Children Should Be Protected From Serious Diseases

Ruzanna Harutyunyan's picture
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In recognition of Preteen Vaccine Week, the Michigan Department of Community Health (MDCH) is urging parents to make sure their children are vaccinated against potentially life-threatening diseases such as meningitis, whooping cough, and, for girls, cervical cancer.

The Centers for Disease Control and Prevention (CDC) and the California Department of Public Health (CDPH) have declared January 18-24, 2009 as Preteen Vaccine Week to raise awareness of the importance of vaccinations.

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"Protecting the health of Michigan's youth is one of our most urgent priorities," said MDCH Director Janet Olszewski. "Preteen Vaccine Week is part of our commitment to ensure Michigan's adolescents receive all of the benefits immunizations provide."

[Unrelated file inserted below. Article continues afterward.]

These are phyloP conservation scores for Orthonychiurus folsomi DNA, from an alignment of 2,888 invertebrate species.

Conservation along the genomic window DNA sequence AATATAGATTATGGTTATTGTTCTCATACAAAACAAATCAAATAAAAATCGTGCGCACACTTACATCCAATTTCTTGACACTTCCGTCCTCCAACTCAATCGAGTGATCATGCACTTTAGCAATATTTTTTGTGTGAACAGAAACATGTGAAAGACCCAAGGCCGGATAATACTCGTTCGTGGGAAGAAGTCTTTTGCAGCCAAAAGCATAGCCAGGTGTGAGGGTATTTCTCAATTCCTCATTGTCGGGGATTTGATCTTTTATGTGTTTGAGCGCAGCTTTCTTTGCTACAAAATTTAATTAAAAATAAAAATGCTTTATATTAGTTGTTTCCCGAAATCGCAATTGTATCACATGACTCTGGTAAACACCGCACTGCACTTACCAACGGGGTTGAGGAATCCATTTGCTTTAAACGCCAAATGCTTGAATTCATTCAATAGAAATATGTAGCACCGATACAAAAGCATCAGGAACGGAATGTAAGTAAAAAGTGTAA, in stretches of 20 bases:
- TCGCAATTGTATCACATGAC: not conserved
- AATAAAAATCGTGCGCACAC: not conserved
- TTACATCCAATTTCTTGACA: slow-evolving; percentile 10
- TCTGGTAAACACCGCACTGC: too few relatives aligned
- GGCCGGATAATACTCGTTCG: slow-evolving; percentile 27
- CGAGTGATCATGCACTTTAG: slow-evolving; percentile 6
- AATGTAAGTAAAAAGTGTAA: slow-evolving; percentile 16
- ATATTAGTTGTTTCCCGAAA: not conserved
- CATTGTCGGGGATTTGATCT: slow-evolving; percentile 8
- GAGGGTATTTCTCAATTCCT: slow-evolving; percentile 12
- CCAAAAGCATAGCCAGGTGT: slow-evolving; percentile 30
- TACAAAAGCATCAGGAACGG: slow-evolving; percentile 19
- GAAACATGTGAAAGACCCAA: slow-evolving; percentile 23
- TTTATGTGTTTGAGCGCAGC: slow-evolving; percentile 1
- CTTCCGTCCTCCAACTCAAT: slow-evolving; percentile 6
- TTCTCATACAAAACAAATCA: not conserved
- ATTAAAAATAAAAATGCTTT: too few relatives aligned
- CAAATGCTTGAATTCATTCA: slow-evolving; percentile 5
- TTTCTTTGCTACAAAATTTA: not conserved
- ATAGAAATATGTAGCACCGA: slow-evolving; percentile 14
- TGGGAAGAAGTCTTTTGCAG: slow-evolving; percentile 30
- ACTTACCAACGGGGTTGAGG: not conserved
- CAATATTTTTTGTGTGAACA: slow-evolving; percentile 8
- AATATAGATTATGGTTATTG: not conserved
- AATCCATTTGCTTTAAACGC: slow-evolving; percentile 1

MDCH urges parents to schedule a routine check-up for their 11- or 12-year-olds to talk with their doctor about recommended vaccines and to ensure their preteen's vaccinations are up to date.

"The protection provided by some childhood vaccines wears off over time, and as they get older, young people are at risk of exposure to different diseases at school or camp or in other new situations," says Dr. Anne Schuchat, director of the National Center for Immunization and Respiratory Diseases (NCIRD).

Parents should make sure their preteens are up to date on other immunizations such as hepatitis B and measles-mumps-rubella (MMR). If parents are concerned because their children do not have health insurance or are only partly insured, they can ask their doctor or local health department about how to get publicly purchased vaccines through the Vaccines for Children (VFC) program.

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